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Advocates Use Their Feet to Spread Peace Message
Posted By admin On May 16, 2013 @ 11:42 am In Bell Gardens Sun,City Terrace Comet,Commerce Comet,Eastside Sun,ELA Brooklyn Belvedere Comet,General News,Highland Park,Mexican American Sun,Montebello Comet,Monterey Park Comet,Northeast Los Angeles,Northeast Sun,Vernon Sun,Wyvernwood Chronicle | No Comments
About 400 people took part last Saturday in an annual march that has for the last six years attempted to unite people in Northeast Los Angeles in the fight to end violence.
Participants in the 6th Annual Northeast Peace Walk, which made its way down Figueroa Street in Highland Park, chanted and prayed for peace in the community where high rates of gang violence and senseless gang-related murders were at one time the norm.
Despite the sun beating down and near record heat, local church groups, families, students, elected officials and local police, and a contingent of mothers who had lost a child to violence, walked the 10-block route from the Highland Park’s Recreation Center on Avenue 61 to Avenue 51, chanting “Peace in the Northeast.”
They tried along the way to capture the attention of the people standing on the sidewalks and in cars passing by, at times pointing to the messages of peace printed on the signs they carried. Drivers honked their horns as a sign of support.
LAPD Commander William A. Murphy, Sen. Kevin De Leon, Councilman Ed Reyes, LAPD Northeast Division Capt. Jeff Bert and council hopefuls Gil Cedillo and Jose Gardea led the walk down Figueroa Avenue and up Monte Vista street.
Six years ago, when Commander Murphy was captain of the Northeast Division he suggested holding a peace walk to bring the community together, Capt. Bert told EGP.
“When we were in the throws of some of the worst gang violence in the city Murphy tried to do something off everyone’s radar,” Bert told EGP. “He said, ‘lets do a peace march and have the police right in the middle of it.’”
According to Bert, pockets of LAPD’s Northeast division previously led the city of Los Angeles in gang violence. A sheriff’s deputy living in Cypress Park was killed during that time.
During Saturday’s opening ceremony, Councilman Reyes spoke about growing up in the area and experiencing the “mean side,” and how he avoided being swept up in it.
“You are here today to show everyone that we can promote change, we can make a difference and there is hope,” Reyes told the participants. “There are many examples here of folks who overcame many of these challenges and are now living a brighter life,” he said.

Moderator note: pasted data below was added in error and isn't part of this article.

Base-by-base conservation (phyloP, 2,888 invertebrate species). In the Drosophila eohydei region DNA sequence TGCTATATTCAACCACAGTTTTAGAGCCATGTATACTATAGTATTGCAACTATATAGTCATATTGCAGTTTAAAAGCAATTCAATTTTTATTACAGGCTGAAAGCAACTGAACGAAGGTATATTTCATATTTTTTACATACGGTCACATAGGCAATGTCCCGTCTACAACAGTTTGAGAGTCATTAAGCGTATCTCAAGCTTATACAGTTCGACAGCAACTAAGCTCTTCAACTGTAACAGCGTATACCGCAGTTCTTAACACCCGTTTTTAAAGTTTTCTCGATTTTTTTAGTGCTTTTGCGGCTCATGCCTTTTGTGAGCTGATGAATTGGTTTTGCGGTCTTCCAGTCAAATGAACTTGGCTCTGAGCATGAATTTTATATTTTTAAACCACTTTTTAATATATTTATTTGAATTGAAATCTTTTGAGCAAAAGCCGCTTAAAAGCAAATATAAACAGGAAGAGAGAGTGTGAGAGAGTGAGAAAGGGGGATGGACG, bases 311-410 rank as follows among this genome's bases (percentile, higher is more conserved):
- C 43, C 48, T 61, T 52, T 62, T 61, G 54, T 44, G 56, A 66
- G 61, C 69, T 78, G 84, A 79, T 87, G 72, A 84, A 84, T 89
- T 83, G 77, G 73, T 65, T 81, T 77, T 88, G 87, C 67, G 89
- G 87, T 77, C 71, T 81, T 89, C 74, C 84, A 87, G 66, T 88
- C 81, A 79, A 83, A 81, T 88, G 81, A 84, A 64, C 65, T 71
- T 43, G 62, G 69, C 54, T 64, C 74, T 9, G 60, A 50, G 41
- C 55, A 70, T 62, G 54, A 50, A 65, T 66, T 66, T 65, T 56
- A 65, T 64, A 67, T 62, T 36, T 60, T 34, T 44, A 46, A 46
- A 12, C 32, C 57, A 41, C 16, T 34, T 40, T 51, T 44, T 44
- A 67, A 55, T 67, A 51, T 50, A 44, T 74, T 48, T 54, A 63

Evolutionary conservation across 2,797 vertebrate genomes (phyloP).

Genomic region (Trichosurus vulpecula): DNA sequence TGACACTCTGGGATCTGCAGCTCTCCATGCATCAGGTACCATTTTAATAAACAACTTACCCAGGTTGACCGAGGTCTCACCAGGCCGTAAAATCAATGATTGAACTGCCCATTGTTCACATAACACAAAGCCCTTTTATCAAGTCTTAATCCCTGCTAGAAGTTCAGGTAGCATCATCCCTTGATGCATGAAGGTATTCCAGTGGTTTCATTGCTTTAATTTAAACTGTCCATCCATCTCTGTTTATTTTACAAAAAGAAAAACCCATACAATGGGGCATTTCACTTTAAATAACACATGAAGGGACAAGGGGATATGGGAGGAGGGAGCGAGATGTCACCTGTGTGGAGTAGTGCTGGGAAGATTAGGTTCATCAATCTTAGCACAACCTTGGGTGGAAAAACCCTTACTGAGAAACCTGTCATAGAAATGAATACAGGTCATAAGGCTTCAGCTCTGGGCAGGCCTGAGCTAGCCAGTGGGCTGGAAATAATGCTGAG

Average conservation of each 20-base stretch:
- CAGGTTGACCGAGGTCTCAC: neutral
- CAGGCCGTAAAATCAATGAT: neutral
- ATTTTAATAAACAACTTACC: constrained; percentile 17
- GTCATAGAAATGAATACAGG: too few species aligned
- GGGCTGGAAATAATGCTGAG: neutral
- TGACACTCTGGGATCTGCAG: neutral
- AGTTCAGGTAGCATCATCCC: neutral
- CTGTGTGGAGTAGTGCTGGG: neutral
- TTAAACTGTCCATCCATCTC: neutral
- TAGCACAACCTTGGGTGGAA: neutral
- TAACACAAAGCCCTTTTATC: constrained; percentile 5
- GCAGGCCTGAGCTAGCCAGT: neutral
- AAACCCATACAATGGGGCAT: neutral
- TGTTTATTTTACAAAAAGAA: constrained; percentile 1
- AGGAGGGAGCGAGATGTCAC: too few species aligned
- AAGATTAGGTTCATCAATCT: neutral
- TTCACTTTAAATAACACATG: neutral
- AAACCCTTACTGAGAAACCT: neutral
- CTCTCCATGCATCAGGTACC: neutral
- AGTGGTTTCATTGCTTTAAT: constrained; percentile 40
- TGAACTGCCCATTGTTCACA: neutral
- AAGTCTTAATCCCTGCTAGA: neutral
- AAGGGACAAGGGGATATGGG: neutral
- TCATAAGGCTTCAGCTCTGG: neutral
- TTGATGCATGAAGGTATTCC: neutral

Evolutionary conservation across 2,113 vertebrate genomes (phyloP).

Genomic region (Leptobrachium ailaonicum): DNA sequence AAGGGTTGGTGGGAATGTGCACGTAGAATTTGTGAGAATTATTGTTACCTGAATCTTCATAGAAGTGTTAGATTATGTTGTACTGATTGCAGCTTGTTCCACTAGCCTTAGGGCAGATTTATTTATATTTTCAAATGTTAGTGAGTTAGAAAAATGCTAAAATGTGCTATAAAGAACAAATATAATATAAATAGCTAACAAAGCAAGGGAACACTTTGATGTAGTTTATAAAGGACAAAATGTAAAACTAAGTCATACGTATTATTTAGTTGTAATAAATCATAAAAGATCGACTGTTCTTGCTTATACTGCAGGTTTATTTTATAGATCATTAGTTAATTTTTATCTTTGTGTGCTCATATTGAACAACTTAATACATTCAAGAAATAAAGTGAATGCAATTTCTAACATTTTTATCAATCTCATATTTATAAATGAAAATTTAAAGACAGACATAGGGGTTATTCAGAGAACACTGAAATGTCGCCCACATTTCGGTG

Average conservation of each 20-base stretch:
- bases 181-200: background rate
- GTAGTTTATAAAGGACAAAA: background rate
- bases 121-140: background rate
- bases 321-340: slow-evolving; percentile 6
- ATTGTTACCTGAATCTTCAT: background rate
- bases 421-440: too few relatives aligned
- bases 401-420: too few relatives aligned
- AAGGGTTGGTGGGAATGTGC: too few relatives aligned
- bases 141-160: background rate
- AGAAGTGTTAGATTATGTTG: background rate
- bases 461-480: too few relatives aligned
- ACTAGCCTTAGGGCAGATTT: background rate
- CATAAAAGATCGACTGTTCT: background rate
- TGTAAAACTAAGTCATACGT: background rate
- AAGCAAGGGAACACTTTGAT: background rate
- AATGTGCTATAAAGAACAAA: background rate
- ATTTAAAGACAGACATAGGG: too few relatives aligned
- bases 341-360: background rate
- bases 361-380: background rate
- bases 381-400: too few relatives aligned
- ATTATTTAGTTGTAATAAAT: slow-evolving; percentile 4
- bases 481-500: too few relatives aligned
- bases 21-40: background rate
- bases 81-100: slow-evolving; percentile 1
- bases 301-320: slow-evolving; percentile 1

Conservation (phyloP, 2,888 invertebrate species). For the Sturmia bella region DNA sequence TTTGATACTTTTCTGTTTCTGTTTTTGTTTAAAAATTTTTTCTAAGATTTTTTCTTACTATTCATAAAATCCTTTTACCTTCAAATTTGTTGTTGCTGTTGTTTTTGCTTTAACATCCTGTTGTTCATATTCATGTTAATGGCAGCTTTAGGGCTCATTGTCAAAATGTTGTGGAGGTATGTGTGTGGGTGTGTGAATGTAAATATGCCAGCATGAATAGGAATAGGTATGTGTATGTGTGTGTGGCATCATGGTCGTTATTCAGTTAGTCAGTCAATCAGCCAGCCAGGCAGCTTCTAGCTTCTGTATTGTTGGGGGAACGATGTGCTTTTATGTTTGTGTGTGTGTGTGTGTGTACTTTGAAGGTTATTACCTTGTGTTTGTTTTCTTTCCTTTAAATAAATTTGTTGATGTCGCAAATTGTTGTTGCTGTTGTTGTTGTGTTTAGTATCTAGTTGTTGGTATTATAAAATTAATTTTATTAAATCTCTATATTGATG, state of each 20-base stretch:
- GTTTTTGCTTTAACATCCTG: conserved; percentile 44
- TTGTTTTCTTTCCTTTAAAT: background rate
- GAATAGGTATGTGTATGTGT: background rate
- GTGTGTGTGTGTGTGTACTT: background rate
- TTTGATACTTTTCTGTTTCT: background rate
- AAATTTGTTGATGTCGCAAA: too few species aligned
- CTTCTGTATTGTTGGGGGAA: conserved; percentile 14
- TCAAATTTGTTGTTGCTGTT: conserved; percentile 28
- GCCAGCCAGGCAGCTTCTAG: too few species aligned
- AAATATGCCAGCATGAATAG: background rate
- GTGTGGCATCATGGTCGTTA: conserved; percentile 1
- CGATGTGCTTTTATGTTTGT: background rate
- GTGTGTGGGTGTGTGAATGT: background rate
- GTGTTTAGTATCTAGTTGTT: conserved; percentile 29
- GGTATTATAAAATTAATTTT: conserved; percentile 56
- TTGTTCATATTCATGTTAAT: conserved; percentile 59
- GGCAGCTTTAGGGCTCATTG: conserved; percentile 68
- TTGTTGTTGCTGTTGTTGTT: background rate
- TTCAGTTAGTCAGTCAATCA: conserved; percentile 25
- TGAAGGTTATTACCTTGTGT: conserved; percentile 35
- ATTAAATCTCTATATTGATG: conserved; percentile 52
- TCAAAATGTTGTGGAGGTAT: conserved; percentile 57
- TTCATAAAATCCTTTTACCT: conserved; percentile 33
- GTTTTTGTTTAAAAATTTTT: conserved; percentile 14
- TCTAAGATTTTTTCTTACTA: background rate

Elysian Valley resident Adela Padernal attended the march to support women who like her have had a child taken away by violence.
“I’m here standing strong to help the other women that don’t speak up,” she said. “I want peace to come and for violence to go away.”
The walk, which also included a safety resource fair, music and food, has grown over the years. At the same time, according to Bert, there has been a drop in violent crimes.
The division now has the lowest violent crime rate and the best violent reduction rate in Los Angeles, said Bert. Year to date, the northeast division has seen a 26 percent decrease in violent crimes like rape, murder, aggravated assaults and gang-related crimes. The drop is significantly higher than the city average of 16 percent.
“We’ve arrested a lot of people and we will continue arresting people who commit crimes, but our approach in the last six years has been so much more holistic,” Bert said.
He said the process to reduce violence and crime now includes more prevention, intervention and involvement from the community. Local groups are helping people in the community get jobs, and to help local youth find a path that does not involve joining a gang.
“Yes we arrested a lot of bad guys, a lot of gang members … but we’re here because this is what drives down crime. What drives down crime is people from the community saying that I trust the police and I’m going to lean on them when I need to,” Bert said.
Sen. De Leon told the crowd that the peace march was a way to show the children of the community that they deserve an opportunity to succeed.
“It’s up to us to come together and tell our children you count, you deserve this respect and dignity and you deserve to respect yourself,” he said. “We have to give every child an opportunity to go to Cal State LA or UCLA, instead of Pelican Bay [Prison].”
Eficia Garcia — whose son was murdered in 2009 and profiled last week by EGP — made good on her promise to attend the Peace Walk. She joined other mothers in prayer and the releasing of white doves, a symbol of peace in the community.
“We want peace, we don’t want violence here or anywhere,” she said in Spanish. “Because here we are, still suffering because of these kinds of violent acts.”
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